On the 24 July ABC Gippsland radio interviewed Robert Parker President of the lobby group Australian Nuclear Association (ANA). He advocated that 5 nuclear power plants could be built in the Latrobe Valley. As the map above indicates ANA understanding of Gippsland geography is ‘woolly’ and at best faulty. ABC Gippsland followed this up with a post on their facebook page which generated a large number of shares, likes and comments – many of them misinformed. This publicity given by our broadcaster to a pressure group promoting an unviable energy option is unfortunate. It raises false hopes in some, anxiety in others, and is never going to happen.
This publicity followed on from calls by the former Deputy Prime Minister Barnaby Joyce and others in favour of nuclear power. RenewEconomy noted “It comes as the Coalition faces intense pressure from its own MPs and Senators, and One Nation, and, of course, the conservative media, to allow nuclear to be built in Australia. Most of the MPs behind this push – like Joyce, Barilaro, Keith Pitt and Mark Latham – either reject climate science outright, mock any moves to address it, and/or at the same time are pushing for the construction of new coal-fired generators.”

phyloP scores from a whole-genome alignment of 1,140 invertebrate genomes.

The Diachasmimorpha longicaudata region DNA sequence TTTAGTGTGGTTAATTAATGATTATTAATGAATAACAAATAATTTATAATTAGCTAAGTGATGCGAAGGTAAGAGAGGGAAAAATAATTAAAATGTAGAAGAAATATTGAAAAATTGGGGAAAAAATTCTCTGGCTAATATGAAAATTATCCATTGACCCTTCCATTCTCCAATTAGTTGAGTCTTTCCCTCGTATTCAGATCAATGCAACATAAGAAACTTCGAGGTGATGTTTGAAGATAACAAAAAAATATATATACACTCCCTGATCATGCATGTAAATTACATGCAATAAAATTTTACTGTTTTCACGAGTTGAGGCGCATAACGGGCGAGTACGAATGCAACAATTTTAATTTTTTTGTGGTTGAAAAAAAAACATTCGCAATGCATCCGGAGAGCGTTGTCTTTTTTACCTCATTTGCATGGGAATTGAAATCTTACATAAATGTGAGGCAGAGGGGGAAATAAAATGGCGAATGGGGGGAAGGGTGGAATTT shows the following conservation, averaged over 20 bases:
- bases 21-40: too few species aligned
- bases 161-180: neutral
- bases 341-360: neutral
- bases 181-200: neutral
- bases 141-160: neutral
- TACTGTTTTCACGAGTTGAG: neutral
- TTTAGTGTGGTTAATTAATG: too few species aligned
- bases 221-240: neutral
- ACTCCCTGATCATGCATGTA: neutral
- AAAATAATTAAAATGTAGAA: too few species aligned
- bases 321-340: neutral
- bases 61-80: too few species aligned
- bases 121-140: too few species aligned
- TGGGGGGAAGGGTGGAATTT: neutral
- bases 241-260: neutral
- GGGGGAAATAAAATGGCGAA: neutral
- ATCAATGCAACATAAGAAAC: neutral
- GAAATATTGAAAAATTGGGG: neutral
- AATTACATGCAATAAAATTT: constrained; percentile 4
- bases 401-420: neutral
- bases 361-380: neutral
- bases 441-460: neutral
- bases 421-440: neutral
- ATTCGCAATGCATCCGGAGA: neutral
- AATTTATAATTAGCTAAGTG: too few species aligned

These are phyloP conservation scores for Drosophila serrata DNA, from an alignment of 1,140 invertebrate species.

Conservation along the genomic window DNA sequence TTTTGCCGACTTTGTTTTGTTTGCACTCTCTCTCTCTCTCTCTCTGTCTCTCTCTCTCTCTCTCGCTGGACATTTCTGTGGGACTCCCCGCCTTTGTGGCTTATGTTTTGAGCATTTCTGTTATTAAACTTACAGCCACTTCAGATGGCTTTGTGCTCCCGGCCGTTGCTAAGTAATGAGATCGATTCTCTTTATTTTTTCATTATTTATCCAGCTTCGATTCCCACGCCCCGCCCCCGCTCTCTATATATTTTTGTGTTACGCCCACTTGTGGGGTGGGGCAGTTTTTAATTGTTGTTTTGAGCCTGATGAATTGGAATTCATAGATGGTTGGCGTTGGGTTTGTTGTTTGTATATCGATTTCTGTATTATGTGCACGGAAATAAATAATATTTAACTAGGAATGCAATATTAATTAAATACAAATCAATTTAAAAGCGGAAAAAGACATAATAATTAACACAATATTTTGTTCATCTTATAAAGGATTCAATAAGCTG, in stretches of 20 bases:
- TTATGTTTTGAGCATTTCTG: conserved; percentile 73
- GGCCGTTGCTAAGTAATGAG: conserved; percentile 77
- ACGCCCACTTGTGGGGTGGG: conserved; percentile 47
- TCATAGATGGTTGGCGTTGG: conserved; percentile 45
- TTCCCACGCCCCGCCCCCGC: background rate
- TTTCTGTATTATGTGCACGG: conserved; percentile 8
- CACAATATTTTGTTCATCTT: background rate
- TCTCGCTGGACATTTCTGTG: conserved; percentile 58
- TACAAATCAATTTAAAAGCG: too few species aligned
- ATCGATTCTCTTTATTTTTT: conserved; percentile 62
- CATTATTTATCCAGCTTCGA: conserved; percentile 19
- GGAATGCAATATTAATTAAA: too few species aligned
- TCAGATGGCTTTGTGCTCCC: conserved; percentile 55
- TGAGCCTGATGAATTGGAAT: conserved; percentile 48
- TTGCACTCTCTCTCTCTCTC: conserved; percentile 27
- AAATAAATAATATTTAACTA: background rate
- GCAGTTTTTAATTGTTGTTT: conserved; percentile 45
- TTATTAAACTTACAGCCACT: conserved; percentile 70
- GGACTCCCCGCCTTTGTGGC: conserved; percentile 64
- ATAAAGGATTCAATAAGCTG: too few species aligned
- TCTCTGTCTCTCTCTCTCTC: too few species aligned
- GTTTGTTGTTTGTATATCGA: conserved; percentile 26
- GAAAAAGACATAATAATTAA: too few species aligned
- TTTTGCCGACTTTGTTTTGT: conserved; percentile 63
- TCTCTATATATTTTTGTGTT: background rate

John Quiggin in a Guardian article entitled “The idea of producing nuclear energy in Australia before 2040 is absurd” highlighted the length of time needed to set up a nuclear power generator. He concluded that “it would be a heroic endeavour to get construction started on a nuclear plant even by 2030. Getting it finished and generating electricity by 2040 is virtually impossible. Fortunately, there are alternatives… The combination of solar photovoltaics and battery storage is already cheaper than new coal-fired power. As a backup, Australia has huge potential for storage using pumped hydroelectricity. We don’t need to call on the phantom of nuclear power to secure a reliable supply for the future.”
Almost two years ago I wrote in a similar vein “Whilst there are many issues associated with nuclear power (including major accidents at Chernobyl and Fukishima) from the perspective of climate change there are two main questions to be asked. Can it be done quickly and is the process carbon neutral?” The answer to both questions was no and so I concluded “Solar energy – produced by nuclear fusion in a safely remote source – is already approaching the free energy dream. Solar panels can be erected now whilst nuclear, and even coal plants, are many years down track. With the climate emergency rapidly approaching we need to get to zero emissions as quickly as possible. Thus we need technology that is readily available, can be installed now and producing tomorrow. Nuclear is not the answer.”
Nothing has changed. The reactionaries of the LNP, the ANA lobbyists and ABC Gippsland are all ‘flogging a dead horse’.